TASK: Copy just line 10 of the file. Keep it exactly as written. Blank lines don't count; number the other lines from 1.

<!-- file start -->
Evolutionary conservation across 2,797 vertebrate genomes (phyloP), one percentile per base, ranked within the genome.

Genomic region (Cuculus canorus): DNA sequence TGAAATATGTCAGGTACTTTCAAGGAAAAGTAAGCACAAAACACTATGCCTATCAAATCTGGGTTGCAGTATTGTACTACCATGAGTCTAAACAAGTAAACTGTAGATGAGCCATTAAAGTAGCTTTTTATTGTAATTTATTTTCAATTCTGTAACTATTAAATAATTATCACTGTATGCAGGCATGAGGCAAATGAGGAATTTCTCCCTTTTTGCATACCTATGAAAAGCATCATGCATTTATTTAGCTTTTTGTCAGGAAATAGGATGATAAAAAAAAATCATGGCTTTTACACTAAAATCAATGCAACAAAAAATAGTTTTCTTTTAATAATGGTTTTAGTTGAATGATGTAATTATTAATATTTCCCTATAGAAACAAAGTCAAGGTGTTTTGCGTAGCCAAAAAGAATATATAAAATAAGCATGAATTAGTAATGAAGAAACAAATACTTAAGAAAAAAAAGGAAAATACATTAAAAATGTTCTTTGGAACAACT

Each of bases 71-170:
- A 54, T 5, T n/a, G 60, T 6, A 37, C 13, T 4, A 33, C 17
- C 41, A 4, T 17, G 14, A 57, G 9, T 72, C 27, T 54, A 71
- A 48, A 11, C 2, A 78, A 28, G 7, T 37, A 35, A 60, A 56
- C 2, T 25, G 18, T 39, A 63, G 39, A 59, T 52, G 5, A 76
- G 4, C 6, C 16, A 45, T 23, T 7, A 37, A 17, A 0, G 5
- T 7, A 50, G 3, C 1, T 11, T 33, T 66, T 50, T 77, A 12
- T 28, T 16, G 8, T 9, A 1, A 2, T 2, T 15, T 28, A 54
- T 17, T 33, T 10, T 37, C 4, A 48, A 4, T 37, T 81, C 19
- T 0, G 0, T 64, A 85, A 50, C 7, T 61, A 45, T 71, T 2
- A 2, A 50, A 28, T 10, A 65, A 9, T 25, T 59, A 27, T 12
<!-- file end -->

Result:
- T 28, T 16, G 8, T 9, A 1, A 2, T 2, T 15, T 28, A 54